|Title:||Randomised controlled trial of efficacy of a family based programme to increase physical activity among individuals at high risk of diabetes (Pro-active Study)|
|Principal research question:||Can an innovative approach to increasing physcial activity achieve clinically important change in this behaviour when offered to a group at increased risk of diabetes? If so, what is the potential for the changes in behaviour achieved in midlife to reduce the incidence of obesity and diabetes in later life? How does delivery of the approach, at two levels of intensity, affect acceptability, efficacy and costs?|
|Methodology description:||Willing, sedentary offspring (aged >30yr) are recruited via their parents with diabetes on primary care registers. Measures at baseline allow ascertainment of sociodemographic, psychological and physiological parameters likely to affect outcomes. Measures at 4 and 12 months allow ascertainment of the effect of interventions on physical activity and its mediators in the short and medium term. Measures at twelve months also allow ascertainment of biochemical and physiological correlates of physical activity for modelling the impact of the intervention on subsequent disease status. 1) Patient Flow. We estimate that recruitment of 400 families can be completed in 20 months, and intervention at intensive and minimal levels by 32 months. With a conservative estimate of 50% of families approached participating, and 75% of these completing one year folllow up we will need to recruit 8 practices and approach 800 offspring for a completion rate of 100/group. 2) Interventions.
All trial participants are aware from recruitment that family history increases risk of diabetes and that physical activity may moderate this risk. Information on follow-up measures for the control group is provided by telephone contact with the research officer. A fascilitator contacts offspring randomised to intervention groups and arranges a home interview with them and their families. At this 'motivating interview' reasons for taking part in the programme and increasing physical activity are explored and strenghened. In the intensive arm this is followed by a four-month home-based programme of 4 visits and 2 telephone calls. These establish skills in selection and implementation of achievable activities, and their maintenance. Support materials are under pilot, and Digiwalker pedometers will be used to self-monitor activity. Follow-up continues by correspondence and monthly telephone calls for 8 months. In the minimal arm, there is only one home interview when use of materials and initial goals are also agreed. Subsequent face-to-face skills meetings are omitted and support is by correspondence and monthly telephone call alone.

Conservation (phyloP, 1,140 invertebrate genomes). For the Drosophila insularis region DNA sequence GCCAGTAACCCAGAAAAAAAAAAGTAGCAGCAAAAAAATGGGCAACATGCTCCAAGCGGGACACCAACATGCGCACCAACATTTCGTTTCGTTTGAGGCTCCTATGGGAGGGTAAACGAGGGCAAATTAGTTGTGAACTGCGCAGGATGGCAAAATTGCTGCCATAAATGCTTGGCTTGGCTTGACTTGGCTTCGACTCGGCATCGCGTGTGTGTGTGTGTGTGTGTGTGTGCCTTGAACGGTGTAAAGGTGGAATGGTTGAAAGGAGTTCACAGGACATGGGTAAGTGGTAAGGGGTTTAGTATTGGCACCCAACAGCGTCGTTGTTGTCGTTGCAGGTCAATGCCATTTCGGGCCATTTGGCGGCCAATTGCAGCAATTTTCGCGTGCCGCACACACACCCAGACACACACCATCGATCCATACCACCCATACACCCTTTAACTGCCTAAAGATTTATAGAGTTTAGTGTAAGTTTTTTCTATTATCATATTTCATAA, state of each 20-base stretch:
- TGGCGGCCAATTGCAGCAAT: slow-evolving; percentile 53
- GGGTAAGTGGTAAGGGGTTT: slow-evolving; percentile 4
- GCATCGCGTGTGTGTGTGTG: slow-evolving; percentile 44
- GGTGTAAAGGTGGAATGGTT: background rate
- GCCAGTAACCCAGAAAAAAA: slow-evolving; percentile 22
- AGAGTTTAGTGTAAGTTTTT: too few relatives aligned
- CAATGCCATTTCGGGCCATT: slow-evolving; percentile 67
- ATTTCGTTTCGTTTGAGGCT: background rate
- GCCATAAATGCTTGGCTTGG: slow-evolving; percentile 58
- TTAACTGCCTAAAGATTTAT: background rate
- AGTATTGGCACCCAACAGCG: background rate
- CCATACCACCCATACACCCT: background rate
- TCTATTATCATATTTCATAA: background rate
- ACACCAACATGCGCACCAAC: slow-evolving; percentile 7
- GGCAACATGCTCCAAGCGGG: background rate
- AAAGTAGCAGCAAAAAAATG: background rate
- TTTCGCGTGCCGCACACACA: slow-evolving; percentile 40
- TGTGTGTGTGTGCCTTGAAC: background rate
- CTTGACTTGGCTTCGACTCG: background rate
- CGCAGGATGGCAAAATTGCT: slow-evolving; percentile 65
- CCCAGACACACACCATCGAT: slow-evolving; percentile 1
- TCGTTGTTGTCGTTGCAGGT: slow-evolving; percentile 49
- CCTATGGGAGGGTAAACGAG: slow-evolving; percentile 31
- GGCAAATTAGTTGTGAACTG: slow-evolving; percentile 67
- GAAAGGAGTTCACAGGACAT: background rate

|Sample group description:||Willing sedentary offspring (aged >30) are recruted via their parents with diabetes on primary care registers.|
|Outcome measure description:||Outcomes will be compared across groups at 4/12 and one year follow-up.
1) Acceptability: Recruitment and attrition rates in the three study arms will be compared.
2) Effectiveness: The primary outcome is physical activity level (objective measure developed in house). Other measures include cardiovascular risks, and individual and family beliefs, attitudes and health related behaviours.
3) Causal Pathway: Our causal model links social context, attitudes, beliefs, interventions and behaviours through biochemical and physiological correlates to future disease states. Study data will be linked to other cohort studies to model potential contributions to relieving later disease burden.
|UK ISRCT Number:||61323766|
|Start date:||1st April 2001|
|End date:||31st March 2005|
|Contact person:||Dr Kate Williams|
|Contact Details:||ProActive Study
General Practice & Primary Care Research Unit
IPH, Forvie Site, Robinson Way
Telephone: (01223) 330332
Fax: 01223 762515
|Funding Organisation:||Medical Research Council|
|References and Publications|